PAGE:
Are you looking for the most beautiful Christmas tree in Tallinn? Wonderful Christmas trees can be found both in urban areas and in museums, each one more stylishly decorated than the last. We have selected here the most beautiful and unique Christmas trees of the year.
Traditionally, the ornament and centrepiece of the Christmas Market is the Christmas tree, which has decorated the square for more than 580 years. In 1441, the Brotherhood of the Blackheads placed Europe’s first Christmas tree on Tallinn’s Town Hall Square. Now this custom has spread all over the world and has become an important part of Christmas in many different nations – almost every village square has its own Christmas tree these days.
This year, Rotermann Quarter’s Christmas tree was decorated by the beloved Dutch florist Peter Boejikens, owner of a local flower studio. The tree is decorated with warm golden tones and the result is a charming work of art with its own little twist.
The trendy seaside Port Noblessner celebrates Christmas in style as always: the magnificent Christmas tree in the main square of the port town has been decorated by the designers of the furnishing brand Shishi. The tree is decorated with the big red Christmas baubles familiar since 2019 and 22,000 (!) small LED lights. This fills Noblessner with the lights of a big city. A similar Christmas lighting solution has been used, for example, by the Eiffel Tower in Paris.
Tallinn Tourist Information Centre (Niguliste tn 2) has been decorated with a truly special Christmas tree for many years: a simple and beautiful reed spruce. The Tourist Information Centre is open every day, except on public holidays – see our website for exact opening times. Free entrance.
While usually the trees can prick you a little, the Christmas tree made of stuffed animals in the Children’s Museum Miiamilla is soft and cute instead. There are bears, rabbits, horses, dogs, cats and even a green frog in the teddy tree.
One of the symbols of Tallinn’s old town, the Estonian Maritime Museum Visitor's Centre in Fat Margaret cannon tower, is decorated with a truly exciting sea-themed Christmas tree. Among the decorations you can find ships and glass floats, and between them beautiful stars shine like North Stars in the night sky – what else would you expect from Estonia’s most prestigious maritime museum? Entrance with a museum ticket or Tallinn Card.
In the unique architecture of the Seaplane Harbour, the wonderful Christmas trees created by the masters at Shishi just for the marine world create special fairy-tale charm and shine.
The Christmas trees arrive in the houses of the Estonian Open Air Museum for the Christmas Village in mid-December. Each household will have a unique Christmas tree, decorated according to the era. For example, at Köstriaseme Farm, a spruce will be placed on the ceiling, and at Härjapea Farm, you can admire a tree with Christmas decorations in the style of the 1930s. The kolkhoz apartment building has homes from four different eras.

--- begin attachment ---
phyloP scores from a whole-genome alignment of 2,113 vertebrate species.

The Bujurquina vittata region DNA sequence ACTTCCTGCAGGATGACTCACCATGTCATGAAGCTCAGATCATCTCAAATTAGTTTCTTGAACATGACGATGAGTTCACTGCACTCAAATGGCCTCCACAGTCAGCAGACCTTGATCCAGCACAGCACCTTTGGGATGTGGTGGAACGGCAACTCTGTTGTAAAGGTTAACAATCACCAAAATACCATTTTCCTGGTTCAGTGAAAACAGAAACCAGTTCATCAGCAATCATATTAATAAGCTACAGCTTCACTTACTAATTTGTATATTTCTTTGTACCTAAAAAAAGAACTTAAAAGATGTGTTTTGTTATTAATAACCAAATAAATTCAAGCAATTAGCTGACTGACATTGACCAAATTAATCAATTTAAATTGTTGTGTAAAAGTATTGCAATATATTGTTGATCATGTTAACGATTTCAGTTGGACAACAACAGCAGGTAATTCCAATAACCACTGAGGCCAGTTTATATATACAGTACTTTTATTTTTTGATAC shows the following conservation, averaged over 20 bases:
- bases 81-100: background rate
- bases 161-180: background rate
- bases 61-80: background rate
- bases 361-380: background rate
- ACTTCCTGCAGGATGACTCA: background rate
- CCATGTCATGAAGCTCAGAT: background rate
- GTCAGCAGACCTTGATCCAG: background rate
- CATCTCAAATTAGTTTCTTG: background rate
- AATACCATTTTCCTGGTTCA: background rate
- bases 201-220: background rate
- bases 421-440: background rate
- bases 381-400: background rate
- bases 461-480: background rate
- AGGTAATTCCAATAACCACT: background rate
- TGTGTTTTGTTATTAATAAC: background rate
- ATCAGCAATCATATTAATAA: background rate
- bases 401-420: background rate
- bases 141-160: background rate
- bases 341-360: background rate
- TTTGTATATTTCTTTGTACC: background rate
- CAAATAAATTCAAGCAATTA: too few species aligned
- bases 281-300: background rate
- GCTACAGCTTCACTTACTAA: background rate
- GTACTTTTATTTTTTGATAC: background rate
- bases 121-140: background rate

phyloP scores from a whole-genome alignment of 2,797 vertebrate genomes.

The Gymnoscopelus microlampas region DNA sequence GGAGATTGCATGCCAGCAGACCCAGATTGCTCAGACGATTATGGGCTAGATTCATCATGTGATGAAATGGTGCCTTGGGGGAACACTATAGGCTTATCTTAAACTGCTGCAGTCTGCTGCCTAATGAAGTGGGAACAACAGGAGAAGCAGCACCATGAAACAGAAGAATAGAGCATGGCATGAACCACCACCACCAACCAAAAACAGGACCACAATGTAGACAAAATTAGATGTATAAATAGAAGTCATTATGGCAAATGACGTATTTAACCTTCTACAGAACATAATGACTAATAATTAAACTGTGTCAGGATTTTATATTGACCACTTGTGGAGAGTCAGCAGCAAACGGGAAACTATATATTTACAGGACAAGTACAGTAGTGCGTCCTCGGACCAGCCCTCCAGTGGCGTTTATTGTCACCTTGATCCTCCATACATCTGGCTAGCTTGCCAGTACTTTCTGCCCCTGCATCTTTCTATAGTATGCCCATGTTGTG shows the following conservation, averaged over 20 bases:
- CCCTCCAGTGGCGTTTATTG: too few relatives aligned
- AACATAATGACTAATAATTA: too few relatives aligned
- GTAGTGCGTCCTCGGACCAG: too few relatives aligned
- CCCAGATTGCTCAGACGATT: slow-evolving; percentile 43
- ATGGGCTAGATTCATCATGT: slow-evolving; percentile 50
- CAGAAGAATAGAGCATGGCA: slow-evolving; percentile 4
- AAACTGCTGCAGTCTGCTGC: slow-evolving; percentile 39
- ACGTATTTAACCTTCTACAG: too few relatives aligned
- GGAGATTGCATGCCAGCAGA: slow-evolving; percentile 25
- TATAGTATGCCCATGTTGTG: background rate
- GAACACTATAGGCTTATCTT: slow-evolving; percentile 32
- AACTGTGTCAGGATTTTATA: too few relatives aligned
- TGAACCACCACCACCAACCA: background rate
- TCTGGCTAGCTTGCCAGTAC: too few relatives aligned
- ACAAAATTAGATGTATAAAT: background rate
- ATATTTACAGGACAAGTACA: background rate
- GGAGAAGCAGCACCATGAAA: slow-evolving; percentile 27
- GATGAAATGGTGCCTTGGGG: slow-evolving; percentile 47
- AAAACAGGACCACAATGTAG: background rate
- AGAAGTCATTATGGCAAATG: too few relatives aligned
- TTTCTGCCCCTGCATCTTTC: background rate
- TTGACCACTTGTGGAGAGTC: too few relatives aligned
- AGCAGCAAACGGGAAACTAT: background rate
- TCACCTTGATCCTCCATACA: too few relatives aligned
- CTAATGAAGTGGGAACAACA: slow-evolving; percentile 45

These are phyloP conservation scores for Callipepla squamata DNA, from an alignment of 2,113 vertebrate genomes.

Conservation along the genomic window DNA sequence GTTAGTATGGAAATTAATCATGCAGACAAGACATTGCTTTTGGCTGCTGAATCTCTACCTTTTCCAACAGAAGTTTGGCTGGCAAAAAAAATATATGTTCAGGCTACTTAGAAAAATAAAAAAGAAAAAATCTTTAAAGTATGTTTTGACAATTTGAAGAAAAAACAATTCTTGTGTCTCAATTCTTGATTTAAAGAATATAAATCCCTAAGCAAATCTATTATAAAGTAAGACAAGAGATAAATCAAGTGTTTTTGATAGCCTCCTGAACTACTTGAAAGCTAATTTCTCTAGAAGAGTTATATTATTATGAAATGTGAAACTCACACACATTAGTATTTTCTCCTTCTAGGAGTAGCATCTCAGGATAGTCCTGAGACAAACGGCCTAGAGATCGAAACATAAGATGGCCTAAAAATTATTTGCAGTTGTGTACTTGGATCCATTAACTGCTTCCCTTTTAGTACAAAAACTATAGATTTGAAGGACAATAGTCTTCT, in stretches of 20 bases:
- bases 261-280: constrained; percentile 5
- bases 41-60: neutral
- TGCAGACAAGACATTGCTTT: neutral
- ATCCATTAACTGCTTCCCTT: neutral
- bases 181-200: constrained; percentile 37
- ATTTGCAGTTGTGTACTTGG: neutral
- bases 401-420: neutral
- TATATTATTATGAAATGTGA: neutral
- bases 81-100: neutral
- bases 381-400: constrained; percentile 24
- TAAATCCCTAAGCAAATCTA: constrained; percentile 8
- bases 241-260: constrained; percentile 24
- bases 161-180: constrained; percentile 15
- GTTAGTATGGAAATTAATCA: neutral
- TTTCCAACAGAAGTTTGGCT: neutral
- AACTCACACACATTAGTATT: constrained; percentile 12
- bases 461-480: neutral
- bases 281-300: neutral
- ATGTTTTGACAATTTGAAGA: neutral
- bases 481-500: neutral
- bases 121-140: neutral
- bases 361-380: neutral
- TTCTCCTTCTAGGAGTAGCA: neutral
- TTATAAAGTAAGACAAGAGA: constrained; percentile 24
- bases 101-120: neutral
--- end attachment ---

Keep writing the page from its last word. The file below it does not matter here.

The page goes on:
In the greenhouse of the Kalamaja Museum, you can see an unconventional Christmas tree with various kitchenware hanging on it. The museum’s Christmas tree was inspired by the joint cooking event “Flavours of Kalamaja” that takes place in the Kalamaja Kitchen. The Kalamaja Greenhouse along with the Christmas tree can be visited for free during the opening hours of the museum.
This Christmas season, the Museum of Photography presents Christmas trees found in the bottomless depths of the archives. An installation with century-old interior photography and modern LED technology welcomes all visitors.
The great hall of the Kadriorg Palace is decorated with a fairytale Christmas tree. Between the glow of the lights and the glimmer of glass baubles, you can find references to fairy tales and also to the works on display in the museum. In the palace vestibule, guests are greeted by another stylish tree, which can be called the “Green Christmas Tree”. The evergreen tree is decorated only with ornaments in shades of green.
In the Proto Invention Factory, a spectacular magic forest installation will be opened that will fly visitors through the world of inventions and stories. In this spinning wonderland, you can find unique Christmas trees both rotating on the floor and hanging from the ceiling.
This year, you will find a special Christmas tree decorated with natural ornaments in the cosy courtyard of the Estonian Museum of Natural History. Although you can enter the museum’s yard without a ticket, it is definitely worth going through the museum itself and getting to know the peculiarities of Estonian geology, botany and wildlife.
There are as many as three Christmas trees in the merchant’s house of the Tallinn City Life Museum this year, the most traditional of which can be found right at the entrance of the museum, on the first floor. There is also a Christmas tree only for adults in the museum. The decorated tree at the “Indecent Tallinn” exhibition is decorated a little more obscenely than usual, as the ornaments were made in the workshops of the exhibition related to the exhibition’s theme.
The spruce tree of the Tallinn Russian Museum decorates the museum’s Laikmaa hall, which is the first location of the legendary art school of the renowned Estonian artist Ants Laikmaa. The museum’s Christmas tree was born together with the community of museum lovers. The collection of ideas already took place in the autumn together with the Russian Theatre. Christmas ornaments were made together in workshops organised by the museum. Find out more on the museum’s website!
Great Christmas trees can also be seen in the Maiden Tower, Digitiva Multimedia Art Space, Vabamu Museum and the Estonian War Museum.